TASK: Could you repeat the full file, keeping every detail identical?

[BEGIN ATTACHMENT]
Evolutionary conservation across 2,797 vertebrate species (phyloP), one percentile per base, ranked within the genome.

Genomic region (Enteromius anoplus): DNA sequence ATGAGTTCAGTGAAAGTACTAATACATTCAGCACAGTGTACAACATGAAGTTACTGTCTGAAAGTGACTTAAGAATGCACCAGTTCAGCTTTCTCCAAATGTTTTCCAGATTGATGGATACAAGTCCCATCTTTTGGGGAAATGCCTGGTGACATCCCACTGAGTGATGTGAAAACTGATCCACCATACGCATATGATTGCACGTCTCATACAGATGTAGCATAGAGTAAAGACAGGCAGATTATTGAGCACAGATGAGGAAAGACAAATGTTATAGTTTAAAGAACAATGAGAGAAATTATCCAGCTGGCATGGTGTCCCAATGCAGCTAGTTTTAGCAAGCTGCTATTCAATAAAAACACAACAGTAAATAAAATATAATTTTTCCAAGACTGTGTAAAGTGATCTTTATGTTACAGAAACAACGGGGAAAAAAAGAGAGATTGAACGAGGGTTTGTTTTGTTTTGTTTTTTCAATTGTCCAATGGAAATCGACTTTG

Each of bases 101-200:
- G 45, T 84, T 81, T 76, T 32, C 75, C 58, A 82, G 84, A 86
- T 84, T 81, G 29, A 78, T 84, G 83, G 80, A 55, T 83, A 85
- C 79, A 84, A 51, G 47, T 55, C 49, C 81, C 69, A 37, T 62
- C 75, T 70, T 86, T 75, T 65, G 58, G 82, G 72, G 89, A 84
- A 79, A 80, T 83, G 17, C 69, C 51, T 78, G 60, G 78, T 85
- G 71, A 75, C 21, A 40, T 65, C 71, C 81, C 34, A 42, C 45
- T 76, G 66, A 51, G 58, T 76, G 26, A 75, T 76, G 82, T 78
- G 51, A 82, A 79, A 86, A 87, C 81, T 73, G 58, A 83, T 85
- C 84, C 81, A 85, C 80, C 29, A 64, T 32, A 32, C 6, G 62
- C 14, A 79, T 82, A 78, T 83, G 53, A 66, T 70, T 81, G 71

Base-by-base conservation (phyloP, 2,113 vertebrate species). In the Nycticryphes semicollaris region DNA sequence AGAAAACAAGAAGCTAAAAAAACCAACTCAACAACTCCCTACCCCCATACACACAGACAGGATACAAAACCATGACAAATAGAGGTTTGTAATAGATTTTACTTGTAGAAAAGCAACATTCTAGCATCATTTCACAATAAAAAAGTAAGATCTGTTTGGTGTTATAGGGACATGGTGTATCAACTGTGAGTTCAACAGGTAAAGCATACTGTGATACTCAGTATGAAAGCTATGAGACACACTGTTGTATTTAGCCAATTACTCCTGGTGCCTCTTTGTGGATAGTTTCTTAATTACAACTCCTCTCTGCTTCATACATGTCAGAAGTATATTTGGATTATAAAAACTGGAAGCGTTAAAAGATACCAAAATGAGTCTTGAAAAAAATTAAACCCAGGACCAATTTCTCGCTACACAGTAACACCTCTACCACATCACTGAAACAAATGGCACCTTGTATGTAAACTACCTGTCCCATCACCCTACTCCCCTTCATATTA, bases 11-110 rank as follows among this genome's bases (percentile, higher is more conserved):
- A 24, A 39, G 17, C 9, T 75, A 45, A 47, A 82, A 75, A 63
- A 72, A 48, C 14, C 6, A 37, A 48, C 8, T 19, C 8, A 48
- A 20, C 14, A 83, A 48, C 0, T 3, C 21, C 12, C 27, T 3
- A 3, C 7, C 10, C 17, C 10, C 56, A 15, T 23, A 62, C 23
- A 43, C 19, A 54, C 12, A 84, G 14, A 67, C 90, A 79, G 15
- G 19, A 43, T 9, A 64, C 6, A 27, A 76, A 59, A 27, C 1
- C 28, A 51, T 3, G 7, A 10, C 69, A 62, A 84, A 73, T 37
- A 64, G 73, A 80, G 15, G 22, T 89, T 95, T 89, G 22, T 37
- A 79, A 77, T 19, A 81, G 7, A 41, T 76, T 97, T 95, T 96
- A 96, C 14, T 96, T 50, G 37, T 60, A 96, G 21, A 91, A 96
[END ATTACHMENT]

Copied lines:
Evolutionary conservation across 2,797 vertebrate species (phyloP), one percentile per base, ranked within the genome.

Genomic region (Enteromius anoplus): DNA sequence ATGAGTTCAGTGAAAGTACTAATACATTCAGCACAGTGTACAACATGAAGTTACTGTCTGAAAGTGACTTAAGAATGCACCAGTTCAGCTTTCTCCAAATGTTTTCCAGATTGATGGATACAAGTCCCATCTTTTGGGGAAATGCCTGGTGACATCCCACTGAGTGATGTGAAAACTGATCCACCATACGCATATGATTGCACGTCTCATACAGATGTAGCATAGAGTAAAGACAGGCAGATTATTGAGCACAGATGAGGAAAGACAAATGTTATAGTTTAAAGAACAATGAGAGAAATTATCCAGCTGGCATGGTGTCCCAATGCAGCTAGTTTTAGCAAGCTGCTATTCAATAAAAACACAACAGTAAATAAAATATAATTTTTCCAAGACTGTGTAAAGTGATCTTTATGTTACAGAAACAACGGGGAAAAAAAGAGAGATTGAACGAGGGTTTGTTTTGTTTTGTTTTTTCAATTGTCCAATGGAAATCGACTTTG

Each of bases 101-200:
- G 45, T 84, T 81, T 76, T 32, C 75, C 58, A 82, G 84, A 86
- T 84, T 81, G 29, A 78, T 84, G 83, G 80, A 55, T 83, A 85
- C 79, A 84, A 51, G 47, T 55, C 49, C 81, C 69, A 37, T 62
- C 75, T 70, T 86, T 75, T 65, G 58, G 82, G 72, G 89, A 84
- A 79, A 80, T 83, G 17, C 69, C 51, T 78, G 60, G 78, T 85
- G 71, A 75, C 21, A 40, T 65, C 71, C 81, C 34, A 42, C 45
- T 76, G 66, A 51, G 58, T 76, G 26, A 75, T 76, G 82, T 78
- G 51, A 82, A 79, A 86, A 87, C 81, T 73, G 58, A 83, T 85
- C 84, C 81, A 85, C 80, C 29, A 64, T 32, A 32, C 6, G 62
- C 14, A 79, T 82, A 78, T 83, G 53, A 66, T 70, T 81, G 71

Base-by-base conservation (phyloP, 2,113 vertebrate species). In the Nycticryphes semicollaris region DNA sequence AGAAAACAAGAAGCTAAAAAAACCAACTCAACAACTCCCTACCCCCATACACACAGACAGGATACAAAACCATGACAAATAGAGGTTTGTAATAGATTTTACTTGTAGAAAAGCAACATTCTAGCATCATTTCACAATAAAAAAGTAAGATCTGTTTGGTGTTATAGGGACATGGTGTATCAACTGTGAGTTCAACAGGTAAAGCATACTGTGATACTCAGTATGAAAGCTATGAGACACACTGTTGTATTTAGCCAATTACTCCTGGTGCCTCTTTGTGGATAGTTTCTTAATTACAACTCCTCTCTGCTTCATACATGTCAGAAGTATATTTGGATTATAAAAACTGGAAGCGTTAAAAGATACCAAAATGAGTCTTGAAAAAAATTAAACCCAGGACCAATTTCTCGCTACACAGTAACACCTCTACCACATCACTGAAACAAATGGCACCTTGTATGTAAACTACCTGTCCCATCACCCTACTCCCCTTCATATTA, bases 11-110 rank as follows among this genome's bases (percentile, higher is more conserved):
- A 24, A 39, G 17, C 9, T 75, A 45, A 47, A 82, A 75, A 63
- A 72, A 48, C 14, C 6, A 37, A 48, C 8, T 19, C 8, A 48
- A 20, C 14, A 83, A 48, C 0, T 3, C 21, C 12, C 27, T 3
- A 3, C 7, C 10, C 17, C 10, C 56, A 15, T 23, A 62, C 23
- A 43, C 19, A 54, C 12, A 84, G 14, A 67, C 90, A 79, G 15
- G 19, A 43, T 9, A 64, C 6, A 27, A 76, A 59, A 27, C 1
- C 28, A 51, T 3, G 7, A 10, C 69, A 62, A 84, A 73, T 37
- A 64, G 73, A 80, G 15, G 22, T 89, T 95, T 89, G 22, T 37
- A 79, A 77, T 19, A 81, G 7, A 41, T 76, T 97, T 95, T 96
- A 96, C 14, T 96, T 50, G 37, T 60, A 96, G 21, A 91, A 96